Saturday, February 11, 2006

Cartoon Controversy Comment

Y’know as a cartoonist and a newly self-appointed commentator on current events, I feel it incumbent upon me to write something about the so-called “Cartoon Controversy” that has inspired demonstrations across the planet. Keep in mind that I have not seen the cartoons in question and am basing my ravings on what I’ve heard on TV and radio.

“I’ve got a cartoon & I’m not afraid to use it” declares the caption of Jeff Stahler’s Friday cartoon in the Columbus Dispatch.

As usual, Stahler’s undeservedly self-congratulatory cartoon misses the point. While I truly believe that editorial cartoons, when done right, can be a truly powerful medium, that isn’t what this is about.
While I consider myself a purist on free speech issues— when the First Amendment says “Congress shall make no law…,” dammit, it means Congress shall make no freaking law—but each individual must occasionally ask himself if the fact that he can say something means that he should.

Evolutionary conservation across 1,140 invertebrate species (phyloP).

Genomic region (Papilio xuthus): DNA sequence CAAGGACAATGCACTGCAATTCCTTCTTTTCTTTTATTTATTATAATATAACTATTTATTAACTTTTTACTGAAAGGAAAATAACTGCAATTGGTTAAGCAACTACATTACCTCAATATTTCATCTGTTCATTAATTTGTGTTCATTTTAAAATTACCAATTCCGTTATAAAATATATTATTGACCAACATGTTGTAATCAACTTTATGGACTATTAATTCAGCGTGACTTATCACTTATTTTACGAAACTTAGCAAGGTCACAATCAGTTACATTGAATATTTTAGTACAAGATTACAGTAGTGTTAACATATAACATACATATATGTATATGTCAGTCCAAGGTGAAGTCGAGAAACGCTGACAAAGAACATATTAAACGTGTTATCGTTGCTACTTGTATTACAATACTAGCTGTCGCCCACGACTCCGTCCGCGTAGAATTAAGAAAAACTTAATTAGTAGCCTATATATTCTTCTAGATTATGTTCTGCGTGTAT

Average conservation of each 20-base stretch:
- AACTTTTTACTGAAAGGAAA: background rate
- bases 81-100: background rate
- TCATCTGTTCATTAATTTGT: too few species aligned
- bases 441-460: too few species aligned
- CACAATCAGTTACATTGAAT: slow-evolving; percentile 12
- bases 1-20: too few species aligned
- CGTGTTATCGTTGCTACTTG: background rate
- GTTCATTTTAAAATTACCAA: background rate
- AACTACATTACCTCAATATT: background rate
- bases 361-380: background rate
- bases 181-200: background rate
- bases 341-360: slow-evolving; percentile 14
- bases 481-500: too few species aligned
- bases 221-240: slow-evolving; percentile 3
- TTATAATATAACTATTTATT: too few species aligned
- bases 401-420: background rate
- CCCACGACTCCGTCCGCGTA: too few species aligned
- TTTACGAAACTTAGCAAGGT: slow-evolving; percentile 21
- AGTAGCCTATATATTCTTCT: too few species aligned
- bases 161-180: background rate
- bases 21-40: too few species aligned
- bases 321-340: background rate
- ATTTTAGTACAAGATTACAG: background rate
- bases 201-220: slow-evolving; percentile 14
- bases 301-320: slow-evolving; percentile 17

In this case, whatever point the cartoonist was trying to make has been lost in the controversy over the way he chose to make it. In editorial cartooning, the message is primary. The art, imagery and joke, if there is one, should all be in service to that message. If they obscure or overwhelm that message, then the cartoon is a failure, and by that accounting, these cartoons seem to have failed.

More on this issue from PBS' Newshour w/ Jim Lehrer:


Jack Bertram said...

I haven't seen the cartoons either, but it is hard to imagine that they deserved such a harsh reaction.

thebigcurve said...

I saw some of the cartoons, and I understand the difficulty that Muslims have with depictions of the prophet,(peace be upon him)
but I do not understand the urge that Muslims have to force their worldview and their morality and their ethical choices on people that are not Muslims.
I am a Christian, and I don't go around expecting non Christians to think or live or be like Christians.
It is utterly ridiculous to expect western governments and newspapers to act like Muslims.
And to blame the entire nation of Denmark for the actions of one newspaper editorial staff would be like blaming every Arab for the 9/11 attacks.